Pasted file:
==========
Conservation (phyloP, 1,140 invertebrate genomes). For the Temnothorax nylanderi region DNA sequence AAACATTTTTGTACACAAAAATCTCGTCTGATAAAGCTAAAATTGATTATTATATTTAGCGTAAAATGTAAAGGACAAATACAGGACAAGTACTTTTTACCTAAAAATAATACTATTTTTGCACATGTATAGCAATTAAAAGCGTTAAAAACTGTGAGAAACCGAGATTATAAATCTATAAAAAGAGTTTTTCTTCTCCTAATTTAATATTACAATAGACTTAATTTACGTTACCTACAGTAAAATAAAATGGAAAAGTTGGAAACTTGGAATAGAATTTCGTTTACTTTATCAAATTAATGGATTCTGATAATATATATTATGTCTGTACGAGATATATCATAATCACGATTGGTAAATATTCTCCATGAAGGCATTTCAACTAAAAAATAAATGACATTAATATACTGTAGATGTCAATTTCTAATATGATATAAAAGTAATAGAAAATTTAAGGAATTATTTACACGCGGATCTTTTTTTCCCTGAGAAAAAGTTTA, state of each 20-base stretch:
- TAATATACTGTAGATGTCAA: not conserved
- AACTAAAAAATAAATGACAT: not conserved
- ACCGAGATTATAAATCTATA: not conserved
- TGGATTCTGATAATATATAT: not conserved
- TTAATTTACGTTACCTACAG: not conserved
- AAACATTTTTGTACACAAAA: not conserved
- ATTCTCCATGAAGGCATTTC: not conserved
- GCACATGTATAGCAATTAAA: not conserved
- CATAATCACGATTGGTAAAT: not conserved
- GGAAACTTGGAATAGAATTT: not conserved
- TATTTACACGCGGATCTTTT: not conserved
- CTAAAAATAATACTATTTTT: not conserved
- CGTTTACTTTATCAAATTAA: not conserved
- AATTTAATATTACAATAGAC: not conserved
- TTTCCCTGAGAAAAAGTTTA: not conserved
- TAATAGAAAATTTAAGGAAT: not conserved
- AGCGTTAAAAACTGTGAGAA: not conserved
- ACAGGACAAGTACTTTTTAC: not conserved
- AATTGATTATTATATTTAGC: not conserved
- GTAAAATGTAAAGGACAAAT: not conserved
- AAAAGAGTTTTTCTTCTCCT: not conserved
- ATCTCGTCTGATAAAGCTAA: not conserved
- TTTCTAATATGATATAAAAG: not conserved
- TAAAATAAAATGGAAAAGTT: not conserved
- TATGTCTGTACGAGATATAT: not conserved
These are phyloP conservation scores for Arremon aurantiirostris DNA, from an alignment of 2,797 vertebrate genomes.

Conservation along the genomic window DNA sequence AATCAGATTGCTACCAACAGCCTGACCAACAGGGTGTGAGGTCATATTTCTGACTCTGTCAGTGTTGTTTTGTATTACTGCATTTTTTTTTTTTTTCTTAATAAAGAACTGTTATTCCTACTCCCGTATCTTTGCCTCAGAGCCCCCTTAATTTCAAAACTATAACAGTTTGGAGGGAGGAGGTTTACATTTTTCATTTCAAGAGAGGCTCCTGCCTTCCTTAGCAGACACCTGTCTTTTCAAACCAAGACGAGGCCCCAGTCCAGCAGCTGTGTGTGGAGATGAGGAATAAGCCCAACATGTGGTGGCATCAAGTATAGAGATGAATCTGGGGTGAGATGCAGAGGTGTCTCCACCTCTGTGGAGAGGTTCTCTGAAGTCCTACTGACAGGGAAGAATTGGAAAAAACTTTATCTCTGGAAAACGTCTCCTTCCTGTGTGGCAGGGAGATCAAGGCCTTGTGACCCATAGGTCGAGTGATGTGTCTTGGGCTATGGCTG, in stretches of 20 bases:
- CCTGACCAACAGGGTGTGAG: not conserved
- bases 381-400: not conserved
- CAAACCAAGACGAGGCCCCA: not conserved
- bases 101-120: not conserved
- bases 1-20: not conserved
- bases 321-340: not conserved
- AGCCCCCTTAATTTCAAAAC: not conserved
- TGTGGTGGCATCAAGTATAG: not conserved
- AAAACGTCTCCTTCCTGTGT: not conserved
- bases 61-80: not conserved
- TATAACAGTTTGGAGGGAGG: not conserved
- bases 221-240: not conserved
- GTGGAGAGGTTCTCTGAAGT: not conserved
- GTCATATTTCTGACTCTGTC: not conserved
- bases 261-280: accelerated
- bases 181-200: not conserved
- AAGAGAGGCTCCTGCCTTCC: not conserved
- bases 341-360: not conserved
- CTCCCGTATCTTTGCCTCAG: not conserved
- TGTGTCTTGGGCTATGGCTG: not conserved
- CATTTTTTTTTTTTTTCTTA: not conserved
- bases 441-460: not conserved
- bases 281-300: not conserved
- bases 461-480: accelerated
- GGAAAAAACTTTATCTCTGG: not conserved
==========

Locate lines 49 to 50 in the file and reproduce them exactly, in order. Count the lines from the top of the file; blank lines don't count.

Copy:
- CATTTTTTTTTTTTTTCTTA: not conserved
- bases 441-460: not conserved